Performance related pay is not about paying good teachers more, it's about paying more teachers less. The overall budget hasn't changed so for every teacher you pay more, another one has to be paid less. This will lead to negative competition between colleagues in schools and will start to erode the community of support that our students have around them from every subject teacher, every pastoral worker and every member of senior leadership that cares about them. In addition the best teachers will avoid the worst schools because they won't be able to guarantee the performance that will get them a pay rise. This means that students from socially deprived backgrounds will be further deprived by not having access to the best teachers.

Working conditions
I love my job. I love the students that I get to work with on a daily basis and I love watching them learn. If I'm honest though I often struggle to be as good as I want to be for the students because my PPA time every week is nowhere near enough to plan the amazing lessons that I want to do, never mind trying to fit it all the marking and other professional duties that are expected of me. I want to do all of these things, I'm not being lazy and trying to get out of them - I genuinely want to do everything that I can for my students, but I can barely manage it now and I certainly don't know how I would do this if my PPA time was taken away from me, or if I was told to be in school from 7am until 6pm, or if I had to cover lessons for colleagues and invigilate exams. All of this could happen and all of it will directly impact on the quality of learning that is able to take place in our schools.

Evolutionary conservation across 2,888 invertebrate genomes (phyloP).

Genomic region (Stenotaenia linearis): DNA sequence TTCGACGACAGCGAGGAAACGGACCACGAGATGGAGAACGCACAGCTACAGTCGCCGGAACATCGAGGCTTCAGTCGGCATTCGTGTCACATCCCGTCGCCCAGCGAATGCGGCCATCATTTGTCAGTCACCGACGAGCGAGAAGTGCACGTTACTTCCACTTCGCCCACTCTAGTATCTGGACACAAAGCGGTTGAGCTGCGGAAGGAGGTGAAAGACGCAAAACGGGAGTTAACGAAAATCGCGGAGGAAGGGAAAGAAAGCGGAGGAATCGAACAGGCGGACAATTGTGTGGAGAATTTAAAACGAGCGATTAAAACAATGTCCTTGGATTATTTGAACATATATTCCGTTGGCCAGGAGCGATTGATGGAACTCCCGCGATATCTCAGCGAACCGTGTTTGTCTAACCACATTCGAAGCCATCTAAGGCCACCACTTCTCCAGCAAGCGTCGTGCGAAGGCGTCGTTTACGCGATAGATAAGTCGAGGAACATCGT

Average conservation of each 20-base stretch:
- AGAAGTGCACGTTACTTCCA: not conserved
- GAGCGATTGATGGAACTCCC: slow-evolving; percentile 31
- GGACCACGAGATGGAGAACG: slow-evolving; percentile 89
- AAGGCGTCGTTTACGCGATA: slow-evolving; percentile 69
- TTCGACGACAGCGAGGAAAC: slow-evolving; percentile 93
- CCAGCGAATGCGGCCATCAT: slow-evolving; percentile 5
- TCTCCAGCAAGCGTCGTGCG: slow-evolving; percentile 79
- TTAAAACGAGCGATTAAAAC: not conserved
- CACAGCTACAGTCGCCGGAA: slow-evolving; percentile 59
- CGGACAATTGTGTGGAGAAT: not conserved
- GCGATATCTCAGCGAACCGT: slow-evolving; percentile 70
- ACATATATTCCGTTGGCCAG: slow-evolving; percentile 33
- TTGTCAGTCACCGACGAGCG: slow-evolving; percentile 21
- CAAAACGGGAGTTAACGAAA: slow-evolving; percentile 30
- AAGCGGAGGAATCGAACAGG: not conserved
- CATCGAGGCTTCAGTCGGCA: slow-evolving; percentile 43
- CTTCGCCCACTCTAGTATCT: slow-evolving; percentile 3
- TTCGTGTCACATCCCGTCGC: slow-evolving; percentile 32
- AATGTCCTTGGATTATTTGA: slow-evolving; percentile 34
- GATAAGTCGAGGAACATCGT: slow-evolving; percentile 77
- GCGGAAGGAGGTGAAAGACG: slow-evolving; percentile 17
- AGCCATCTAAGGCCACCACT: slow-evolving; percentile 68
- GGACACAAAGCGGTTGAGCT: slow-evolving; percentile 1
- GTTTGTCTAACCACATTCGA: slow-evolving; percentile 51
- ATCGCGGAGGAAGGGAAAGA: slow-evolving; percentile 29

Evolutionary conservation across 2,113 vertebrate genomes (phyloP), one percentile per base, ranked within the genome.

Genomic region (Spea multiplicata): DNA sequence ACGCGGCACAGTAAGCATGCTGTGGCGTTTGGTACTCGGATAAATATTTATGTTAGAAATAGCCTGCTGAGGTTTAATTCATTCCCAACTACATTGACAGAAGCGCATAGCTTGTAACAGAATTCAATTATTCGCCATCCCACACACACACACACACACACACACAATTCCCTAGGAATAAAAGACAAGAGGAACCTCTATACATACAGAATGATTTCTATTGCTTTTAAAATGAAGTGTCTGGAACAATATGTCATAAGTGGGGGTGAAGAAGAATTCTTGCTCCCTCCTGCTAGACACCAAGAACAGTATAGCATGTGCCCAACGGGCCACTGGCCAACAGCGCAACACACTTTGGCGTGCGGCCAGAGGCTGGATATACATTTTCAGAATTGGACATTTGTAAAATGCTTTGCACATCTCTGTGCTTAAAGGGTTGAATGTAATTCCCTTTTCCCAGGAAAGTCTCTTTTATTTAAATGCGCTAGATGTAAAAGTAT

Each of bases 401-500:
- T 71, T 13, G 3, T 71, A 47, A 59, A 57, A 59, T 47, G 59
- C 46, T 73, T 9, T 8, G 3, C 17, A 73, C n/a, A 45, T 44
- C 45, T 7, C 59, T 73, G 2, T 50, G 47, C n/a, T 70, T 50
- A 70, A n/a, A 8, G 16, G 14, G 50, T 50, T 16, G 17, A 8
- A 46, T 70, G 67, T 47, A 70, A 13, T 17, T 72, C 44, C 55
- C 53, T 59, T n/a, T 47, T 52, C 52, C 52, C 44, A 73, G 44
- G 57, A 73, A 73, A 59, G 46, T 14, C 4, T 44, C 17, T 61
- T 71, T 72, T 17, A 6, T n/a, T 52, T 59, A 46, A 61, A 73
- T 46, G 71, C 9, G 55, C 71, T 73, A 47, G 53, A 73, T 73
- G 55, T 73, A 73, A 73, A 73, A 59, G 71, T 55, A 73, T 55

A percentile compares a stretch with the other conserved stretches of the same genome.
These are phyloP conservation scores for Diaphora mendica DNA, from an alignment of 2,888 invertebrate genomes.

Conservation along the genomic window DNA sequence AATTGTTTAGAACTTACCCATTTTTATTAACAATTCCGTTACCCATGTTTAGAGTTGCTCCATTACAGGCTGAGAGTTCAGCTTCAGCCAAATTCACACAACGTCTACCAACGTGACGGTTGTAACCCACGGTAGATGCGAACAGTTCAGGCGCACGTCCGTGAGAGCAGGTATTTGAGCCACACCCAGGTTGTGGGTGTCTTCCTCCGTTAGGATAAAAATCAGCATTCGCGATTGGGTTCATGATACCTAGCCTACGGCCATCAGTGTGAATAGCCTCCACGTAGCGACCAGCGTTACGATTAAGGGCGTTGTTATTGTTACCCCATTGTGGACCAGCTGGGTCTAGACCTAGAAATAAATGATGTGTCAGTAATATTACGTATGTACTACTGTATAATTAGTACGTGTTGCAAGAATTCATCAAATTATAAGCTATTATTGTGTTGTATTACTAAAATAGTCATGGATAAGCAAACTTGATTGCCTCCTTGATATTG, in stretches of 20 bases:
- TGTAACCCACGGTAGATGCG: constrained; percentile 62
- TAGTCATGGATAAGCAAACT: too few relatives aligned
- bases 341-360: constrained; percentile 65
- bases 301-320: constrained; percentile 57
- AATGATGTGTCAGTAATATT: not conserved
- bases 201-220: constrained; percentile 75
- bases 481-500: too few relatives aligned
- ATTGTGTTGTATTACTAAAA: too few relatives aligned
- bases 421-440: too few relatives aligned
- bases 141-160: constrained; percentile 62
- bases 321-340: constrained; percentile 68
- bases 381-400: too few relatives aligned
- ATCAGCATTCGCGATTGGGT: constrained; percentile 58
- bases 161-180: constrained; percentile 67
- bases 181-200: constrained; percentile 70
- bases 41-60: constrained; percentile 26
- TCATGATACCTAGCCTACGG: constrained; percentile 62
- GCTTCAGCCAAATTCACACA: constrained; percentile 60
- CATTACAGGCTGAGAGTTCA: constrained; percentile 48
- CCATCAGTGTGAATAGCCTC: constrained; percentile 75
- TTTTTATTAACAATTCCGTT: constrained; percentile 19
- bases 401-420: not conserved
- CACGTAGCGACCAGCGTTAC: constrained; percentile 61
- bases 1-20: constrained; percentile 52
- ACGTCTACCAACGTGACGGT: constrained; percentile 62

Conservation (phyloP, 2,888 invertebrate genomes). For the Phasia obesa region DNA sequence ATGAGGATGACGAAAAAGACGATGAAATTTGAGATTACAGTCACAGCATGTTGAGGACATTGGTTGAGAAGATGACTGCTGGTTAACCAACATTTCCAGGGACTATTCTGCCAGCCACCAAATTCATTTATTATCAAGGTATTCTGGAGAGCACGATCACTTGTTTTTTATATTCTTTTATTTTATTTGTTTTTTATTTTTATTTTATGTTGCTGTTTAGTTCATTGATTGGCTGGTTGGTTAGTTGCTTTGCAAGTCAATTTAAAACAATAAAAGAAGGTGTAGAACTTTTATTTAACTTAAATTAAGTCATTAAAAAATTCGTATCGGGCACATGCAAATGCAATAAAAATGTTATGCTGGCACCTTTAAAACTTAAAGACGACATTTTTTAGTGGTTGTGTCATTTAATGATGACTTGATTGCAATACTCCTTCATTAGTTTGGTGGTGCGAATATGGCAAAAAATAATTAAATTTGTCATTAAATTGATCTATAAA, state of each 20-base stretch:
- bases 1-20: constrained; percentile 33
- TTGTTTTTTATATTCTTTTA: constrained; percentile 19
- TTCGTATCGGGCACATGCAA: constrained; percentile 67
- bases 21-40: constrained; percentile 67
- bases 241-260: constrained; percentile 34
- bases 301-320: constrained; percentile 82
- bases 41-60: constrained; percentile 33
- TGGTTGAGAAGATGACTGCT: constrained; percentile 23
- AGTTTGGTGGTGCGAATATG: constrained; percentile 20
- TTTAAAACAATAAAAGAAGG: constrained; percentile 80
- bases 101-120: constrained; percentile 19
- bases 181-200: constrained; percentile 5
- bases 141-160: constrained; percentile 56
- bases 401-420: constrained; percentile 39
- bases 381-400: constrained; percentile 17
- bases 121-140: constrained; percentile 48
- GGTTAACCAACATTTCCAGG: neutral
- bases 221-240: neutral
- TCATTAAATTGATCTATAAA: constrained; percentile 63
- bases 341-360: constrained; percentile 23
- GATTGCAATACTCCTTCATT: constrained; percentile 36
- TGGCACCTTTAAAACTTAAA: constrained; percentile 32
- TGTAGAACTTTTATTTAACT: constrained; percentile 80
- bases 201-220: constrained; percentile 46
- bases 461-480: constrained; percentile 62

I couldn't agree more that our education system needs reforming, that we need to reconsider our curriculum and examination system and that perhaps our payscale isn't perfect in the current form. I also know that we can't fight for positive changes to be made when we are desperately trying to cling on to what we have already fought for.